Original title: Taiyô no uta
- 1h 59m
Kaoru has a sickness that hindered her to go out when the sun is up. Despite this sickness, she fell in love with a boy named Koji. If she decides to pursue her love, it will mean risking he... Read allKaoru has a sickness that hindered her to go out when the sun is up. Despite this sickness, she fell in love with a boy named Koji. If she decides to pursue her love, it will mean risking her life.Kaoru has a sickness that hindered her to go out when the sun is up. Despite this sickness, she fell in love with a boy named Koji. If she decides to pursue her love, it will mean risking her life.
Kaoru dreamily gazes from her bedroom window each morning just before dawn. She can see a stretch of the beach in front of her parent's house on a hill in Kamakura, but focuses upon the activity at the bus stop where Koji and his two best friends meet before going surfing. The appearance of the sun causes her to lowers the blinds and go to sleep for she suffers from Xeroderma Pigmentosum (XP) and exposure to the sun's rays has had the potential to kill her. At night she walks to the train station, plays her guitar and sings songs she has written, commonly returning home just a few minutes before it starts getting light. One morning she is at the bus stop singing when Koji arrives. Liking the song she was singing, he promises to go and listen to her perform as a street musician the first day of summer vacation but finds a loud and off-key man has occupied her spot. Koji improvises and takes her to Yokahama on his motor bike where her singing immediately draws a crowd. Koji marvels at her extraordinary future, whereas he muses at his ordinary nature as he asks to be her boyfriend. But she breaks up almost immediately as the rising sun reminds her that she cannot live a normal life. Koji tries and make amends after being sought out by her father, and starts to earn the 200,000 yen needed to pay for a studio session and production of a CD of Kaoru's songs. As she practices on her guitar, she finds her fingers becoming immobilized, the first sign that neurological damage from the disease is progressing. —Brian Greenhalgh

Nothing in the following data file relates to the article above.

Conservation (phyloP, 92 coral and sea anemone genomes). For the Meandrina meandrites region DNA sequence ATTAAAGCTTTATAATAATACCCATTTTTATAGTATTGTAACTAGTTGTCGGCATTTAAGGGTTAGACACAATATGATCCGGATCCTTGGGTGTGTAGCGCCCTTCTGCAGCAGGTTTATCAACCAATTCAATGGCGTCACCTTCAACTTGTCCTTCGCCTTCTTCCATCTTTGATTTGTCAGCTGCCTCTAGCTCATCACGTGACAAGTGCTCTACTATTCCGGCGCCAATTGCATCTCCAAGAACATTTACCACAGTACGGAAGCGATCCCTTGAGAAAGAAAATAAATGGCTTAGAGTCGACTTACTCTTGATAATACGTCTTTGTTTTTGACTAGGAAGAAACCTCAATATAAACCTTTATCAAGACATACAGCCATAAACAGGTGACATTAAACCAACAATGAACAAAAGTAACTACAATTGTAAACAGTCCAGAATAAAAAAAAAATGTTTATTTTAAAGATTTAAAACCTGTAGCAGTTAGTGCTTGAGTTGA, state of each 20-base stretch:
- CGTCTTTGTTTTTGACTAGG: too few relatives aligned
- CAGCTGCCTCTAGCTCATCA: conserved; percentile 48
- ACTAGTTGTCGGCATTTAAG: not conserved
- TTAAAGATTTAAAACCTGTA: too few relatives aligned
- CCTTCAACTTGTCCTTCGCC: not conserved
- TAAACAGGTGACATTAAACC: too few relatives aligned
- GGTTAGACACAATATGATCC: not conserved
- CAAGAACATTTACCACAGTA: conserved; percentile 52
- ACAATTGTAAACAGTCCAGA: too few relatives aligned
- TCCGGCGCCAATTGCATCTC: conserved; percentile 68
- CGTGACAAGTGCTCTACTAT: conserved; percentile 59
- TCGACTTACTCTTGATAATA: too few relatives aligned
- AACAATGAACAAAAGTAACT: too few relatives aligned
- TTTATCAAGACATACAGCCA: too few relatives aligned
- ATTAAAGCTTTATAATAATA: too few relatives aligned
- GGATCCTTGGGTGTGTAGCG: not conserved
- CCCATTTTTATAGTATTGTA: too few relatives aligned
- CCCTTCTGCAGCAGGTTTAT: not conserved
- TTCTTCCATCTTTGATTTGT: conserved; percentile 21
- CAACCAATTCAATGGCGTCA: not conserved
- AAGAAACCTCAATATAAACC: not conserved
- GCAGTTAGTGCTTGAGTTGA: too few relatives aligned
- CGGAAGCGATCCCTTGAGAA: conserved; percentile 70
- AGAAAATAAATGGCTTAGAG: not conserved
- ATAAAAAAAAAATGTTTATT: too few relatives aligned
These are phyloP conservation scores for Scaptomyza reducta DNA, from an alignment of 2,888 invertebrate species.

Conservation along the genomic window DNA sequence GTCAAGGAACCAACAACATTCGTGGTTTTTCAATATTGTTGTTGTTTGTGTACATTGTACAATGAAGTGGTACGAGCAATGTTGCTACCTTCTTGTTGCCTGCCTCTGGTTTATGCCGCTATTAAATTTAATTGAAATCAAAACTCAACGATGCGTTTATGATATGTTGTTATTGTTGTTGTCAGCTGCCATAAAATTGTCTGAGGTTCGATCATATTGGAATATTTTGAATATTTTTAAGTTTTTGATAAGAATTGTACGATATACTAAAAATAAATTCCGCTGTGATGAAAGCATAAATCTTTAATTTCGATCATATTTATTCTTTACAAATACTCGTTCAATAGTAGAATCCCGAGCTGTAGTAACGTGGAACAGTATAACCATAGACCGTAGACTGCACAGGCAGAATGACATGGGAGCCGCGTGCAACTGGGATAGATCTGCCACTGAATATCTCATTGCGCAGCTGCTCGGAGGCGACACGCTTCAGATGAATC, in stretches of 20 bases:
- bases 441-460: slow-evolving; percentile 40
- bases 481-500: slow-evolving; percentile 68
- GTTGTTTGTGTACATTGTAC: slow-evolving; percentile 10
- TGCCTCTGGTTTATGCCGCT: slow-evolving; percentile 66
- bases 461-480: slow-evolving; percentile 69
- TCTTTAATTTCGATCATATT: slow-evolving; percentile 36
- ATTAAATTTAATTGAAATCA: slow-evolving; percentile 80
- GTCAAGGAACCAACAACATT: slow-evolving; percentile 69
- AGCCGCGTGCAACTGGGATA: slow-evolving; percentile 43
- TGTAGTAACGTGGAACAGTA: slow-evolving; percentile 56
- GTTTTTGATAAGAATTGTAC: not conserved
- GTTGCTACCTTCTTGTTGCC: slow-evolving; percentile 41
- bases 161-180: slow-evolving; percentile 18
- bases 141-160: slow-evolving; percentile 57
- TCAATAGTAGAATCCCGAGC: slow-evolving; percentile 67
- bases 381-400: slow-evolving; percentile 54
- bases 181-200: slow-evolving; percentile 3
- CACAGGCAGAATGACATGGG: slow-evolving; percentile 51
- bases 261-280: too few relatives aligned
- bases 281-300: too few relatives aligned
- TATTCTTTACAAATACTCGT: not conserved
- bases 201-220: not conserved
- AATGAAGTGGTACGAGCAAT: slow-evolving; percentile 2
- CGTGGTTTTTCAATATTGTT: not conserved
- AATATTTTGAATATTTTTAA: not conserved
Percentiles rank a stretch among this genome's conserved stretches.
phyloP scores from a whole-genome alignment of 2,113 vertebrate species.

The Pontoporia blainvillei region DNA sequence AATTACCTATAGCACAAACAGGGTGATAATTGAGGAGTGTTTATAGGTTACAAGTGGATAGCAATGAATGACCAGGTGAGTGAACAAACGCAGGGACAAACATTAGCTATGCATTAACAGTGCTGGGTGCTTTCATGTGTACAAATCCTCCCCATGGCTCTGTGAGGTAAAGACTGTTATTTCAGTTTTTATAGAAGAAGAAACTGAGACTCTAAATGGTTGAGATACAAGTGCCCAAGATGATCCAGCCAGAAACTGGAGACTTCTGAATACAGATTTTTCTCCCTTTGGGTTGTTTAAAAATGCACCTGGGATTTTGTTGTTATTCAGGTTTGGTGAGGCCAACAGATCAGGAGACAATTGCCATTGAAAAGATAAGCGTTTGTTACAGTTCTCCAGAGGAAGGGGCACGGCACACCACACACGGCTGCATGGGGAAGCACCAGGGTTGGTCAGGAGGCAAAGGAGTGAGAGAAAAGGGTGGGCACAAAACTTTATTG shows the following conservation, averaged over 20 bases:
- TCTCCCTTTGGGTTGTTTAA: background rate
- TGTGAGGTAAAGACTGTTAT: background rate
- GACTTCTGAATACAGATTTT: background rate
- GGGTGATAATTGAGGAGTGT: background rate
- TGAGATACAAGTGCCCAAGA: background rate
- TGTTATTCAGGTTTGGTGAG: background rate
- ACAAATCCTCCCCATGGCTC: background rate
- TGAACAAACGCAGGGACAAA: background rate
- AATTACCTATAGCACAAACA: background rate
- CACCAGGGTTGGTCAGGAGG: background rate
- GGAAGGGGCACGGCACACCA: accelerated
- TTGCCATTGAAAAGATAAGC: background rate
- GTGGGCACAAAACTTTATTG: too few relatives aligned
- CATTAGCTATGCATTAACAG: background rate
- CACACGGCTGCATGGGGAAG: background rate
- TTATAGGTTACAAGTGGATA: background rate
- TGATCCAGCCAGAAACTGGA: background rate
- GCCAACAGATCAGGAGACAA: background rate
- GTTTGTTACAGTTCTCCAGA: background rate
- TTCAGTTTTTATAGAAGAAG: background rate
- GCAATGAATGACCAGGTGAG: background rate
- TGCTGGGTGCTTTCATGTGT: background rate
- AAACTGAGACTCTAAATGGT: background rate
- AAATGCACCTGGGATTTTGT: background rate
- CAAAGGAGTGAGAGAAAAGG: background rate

movie or music video???
quite nice movie although some parts it was quite slow moving and there was no lines, just them staring into space...the 3 songs i think sang by YUI in real-life as well as in the movie was great and suited the movie character of a street singer, it just felt to me like a MV sometimes...the movie was prodding along rather nicely but it might be slow for some not suited to Japanese-style of movies but the ending was rather quickly-done to avoid the sappiness and sadness i guess. The acting by YUI was credible considering she is a singer by profession and when she starts singing, it really shines and she really captivates the entire cinema when she does that. It doesn't help that she sings the whole song and GOODBYE DAYS was played more than once. Add to that the other 2 songs, SKYLINE and IT'S HAPPY DAYS weren't that bad either...
- Nov 29, 2006
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